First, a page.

So far most people who have heard it really dig it and the few reviews we got are all really, really great. Sadly, we don’t have any budget for promotion and I do that all by myself, and without an PR agency I have a feeling that it is hard to come trough to some of the bigger blogs and magazines. I do hope that the vinyl version will open some doors for more reviews and more coverage. On the other hand the doom and stoner scene is really fantastic and supportive and welcomes new bands with a lot of love and support and there are great blogs and YouTube portals and social media groups out there that share our love of that music and help us with coverage.
What do you think of And The Ants Still March On? What’s your favourite track on it?
Well, I really love that album. I think it’s really diverse and no two songs are alike, but it still has a natural flow and consistency and sounds like coming from one band. I also love the cover very much! (done by BLAEK Design Studio). My favourite track is «Boneyard Blues». I really put a lot of effort into the lyrics trying to set a vibe that suits the epic riffs. And «Trippoziod» I also love a lot. I always say it’s my New Orleans vibe song. Swampy and trippy but heavy as fuck. And I am quite proud of the production. Everyone recorded his part at his home and I think that worked out great and the album sounds full and punchy.
Who is responsible for the songwriting?
We all write the music. Sometimes together, sometimes a lot of a songs are written at home by one member and then worked on by the band. For example «Sprout» is written by our drummer, «Boneyard Blues» and «Trippoziod» are written by me and «And The Ants Still March On» was a collective work. The lyrics are all written by me.
«Weiße Wänd» is a bit different. Please tell us more about this number.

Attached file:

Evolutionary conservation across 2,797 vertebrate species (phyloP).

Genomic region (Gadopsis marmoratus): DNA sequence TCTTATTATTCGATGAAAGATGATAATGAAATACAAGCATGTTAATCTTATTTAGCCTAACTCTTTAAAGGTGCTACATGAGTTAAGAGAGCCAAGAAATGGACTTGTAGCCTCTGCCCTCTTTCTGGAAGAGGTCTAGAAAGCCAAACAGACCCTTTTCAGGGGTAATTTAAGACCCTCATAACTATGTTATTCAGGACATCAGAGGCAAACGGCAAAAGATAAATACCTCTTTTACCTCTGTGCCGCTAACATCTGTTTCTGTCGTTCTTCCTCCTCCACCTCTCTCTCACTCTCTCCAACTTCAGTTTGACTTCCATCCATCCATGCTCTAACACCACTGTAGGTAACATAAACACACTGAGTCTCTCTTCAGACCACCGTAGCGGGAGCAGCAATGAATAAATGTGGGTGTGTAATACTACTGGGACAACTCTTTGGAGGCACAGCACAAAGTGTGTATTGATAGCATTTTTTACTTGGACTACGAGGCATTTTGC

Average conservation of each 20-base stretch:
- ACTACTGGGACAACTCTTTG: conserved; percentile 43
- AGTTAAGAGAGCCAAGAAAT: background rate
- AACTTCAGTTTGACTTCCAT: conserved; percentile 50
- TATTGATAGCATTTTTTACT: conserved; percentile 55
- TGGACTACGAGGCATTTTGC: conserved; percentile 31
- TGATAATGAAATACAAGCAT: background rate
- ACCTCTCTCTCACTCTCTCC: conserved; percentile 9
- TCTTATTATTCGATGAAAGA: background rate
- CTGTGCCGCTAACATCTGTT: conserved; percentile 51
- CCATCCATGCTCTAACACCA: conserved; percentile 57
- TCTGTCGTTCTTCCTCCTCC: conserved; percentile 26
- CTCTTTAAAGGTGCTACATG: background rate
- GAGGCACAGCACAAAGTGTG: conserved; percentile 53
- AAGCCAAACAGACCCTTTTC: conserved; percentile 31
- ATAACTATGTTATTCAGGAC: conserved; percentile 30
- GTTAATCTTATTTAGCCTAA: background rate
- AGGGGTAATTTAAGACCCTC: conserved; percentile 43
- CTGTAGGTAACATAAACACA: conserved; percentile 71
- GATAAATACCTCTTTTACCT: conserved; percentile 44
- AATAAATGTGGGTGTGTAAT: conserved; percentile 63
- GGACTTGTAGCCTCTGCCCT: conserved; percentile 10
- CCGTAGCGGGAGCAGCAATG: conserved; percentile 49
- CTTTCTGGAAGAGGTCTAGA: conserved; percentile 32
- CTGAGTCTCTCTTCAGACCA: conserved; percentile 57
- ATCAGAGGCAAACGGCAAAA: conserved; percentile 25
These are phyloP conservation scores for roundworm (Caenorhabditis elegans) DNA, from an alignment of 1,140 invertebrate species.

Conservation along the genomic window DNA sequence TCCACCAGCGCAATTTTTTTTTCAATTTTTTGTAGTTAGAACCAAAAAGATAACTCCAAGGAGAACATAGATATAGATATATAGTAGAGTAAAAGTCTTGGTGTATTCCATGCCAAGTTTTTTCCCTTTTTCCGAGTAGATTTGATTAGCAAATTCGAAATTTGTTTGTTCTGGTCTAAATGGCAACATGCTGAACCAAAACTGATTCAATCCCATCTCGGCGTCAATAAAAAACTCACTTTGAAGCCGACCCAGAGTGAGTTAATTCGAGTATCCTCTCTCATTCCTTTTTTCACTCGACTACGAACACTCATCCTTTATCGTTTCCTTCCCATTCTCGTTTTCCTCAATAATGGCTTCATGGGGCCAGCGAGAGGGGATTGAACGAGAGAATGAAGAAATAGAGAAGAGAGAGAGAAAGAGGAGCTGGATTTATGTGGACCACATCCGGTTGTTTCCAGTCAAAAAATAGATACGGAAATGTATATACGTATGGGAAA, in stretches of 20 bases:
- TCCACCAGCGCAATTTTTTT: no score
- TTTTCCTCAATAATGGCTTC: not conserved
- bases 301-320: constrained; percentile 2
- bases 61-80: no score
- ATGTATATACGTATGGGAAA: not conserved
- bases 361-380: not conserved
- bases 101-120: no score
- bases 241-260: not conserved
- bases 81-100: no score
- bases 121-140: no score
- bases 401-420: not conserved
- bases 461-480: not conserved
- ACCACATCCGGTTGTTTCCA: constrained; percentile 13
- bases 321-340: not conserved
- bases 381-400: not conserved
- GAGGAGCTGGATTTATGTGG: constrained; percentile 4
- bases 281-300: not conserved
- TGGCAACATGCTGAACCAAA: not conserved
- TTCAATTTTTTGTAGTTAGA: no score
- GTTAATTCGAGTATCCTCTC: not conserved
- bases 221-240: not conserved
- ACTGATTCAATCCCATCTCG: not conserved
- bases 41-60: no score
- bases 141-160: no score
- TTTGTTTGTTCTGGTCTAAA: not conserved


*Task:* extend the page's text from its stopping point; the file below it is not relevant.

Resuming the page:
We always had some fast and eruptive songs in our repertoire that are influenced by hardcore or the faster songs of Crowbar. And we also always had songs in the German language. And that riffs of «Weiße Wänd» are just a lot of fun to play, sort of big balls riffs that start a moshpit with kung fu kicks. And textwise it’s inspired by the book Andorra by Max Frisch. The scene in the book where the protagonist loses his mind because of the antisemitic violence and begins painting a plaza with white paint is stuck in my mind for years.
On our blog, we focus on epic metal and (epic) doom metal. How would you define the term «epic» regarding music? We received a lot of different answers regarding this topic in the last months.
Hmm… First of all clean vocals and vocal lines and melodies that grab your brain and bring you to sing along and raise your fist. And maybe parts that feel almost overwhelming, be it with a feeling of power or emotions of despair or hope.
What do you generally think about the Austrian metal scene? Are there any young metal bands over there that you would like to recommend to our readers?
There are some great bands and labels here. And also some good, smaller venues that book bands from the doom and stoner scene. Thosar from Graz are a band that you have to check out if you like brutal duos, just bass and drums but massive! Anderwelt from Linz just released a fantastic album. Ryte from Vienna made it on a lot of «best of 2020» lists for a reason. I am waiting for a new album of Liquid Earth as the last single is intense. Then there is Saturnists, also from Graz. A lot of interesting stuff in the underground if you dig a little.
What was the last record you listened to before answering my questions?
That was Hell Is Inside You by Sky Pig.
What was your favourite album released in 2020?
Death The Leveller – II. Immediately made it on my «Top 5 of all times» list. Epic, eerie and a lot of feeling and goosebumps.
Last question: What’s your opinion on social media platforms? I talked to a lot of young musicians and most of them stated that they are very important for them nowadays in order to reach a larger audience.
I think they are very important. Especially Facebook with a lot of groups that cater to doom and stoner and sludge music with 20,000 or more members. You can reach a lot of people there and especially some of the administrators of those groups are very supportive and help by spreading your music to a larger audience and also help getting recognized by blogs that write reviews and such. Instagram also is really good, especially for contacting other bands and I personally got more feedback from metalblogs when messaging them on Instagram instead of writing a mail. And when you start from nowhere, with no one knowing you, that’s very important.
Philipp, I’m happy that I got to know you and your band thanks to Instagram. Many thanks for your time. Stay safe. I look forward to my vinyl version of And The Ants Still March On. It’s really a wonderful record.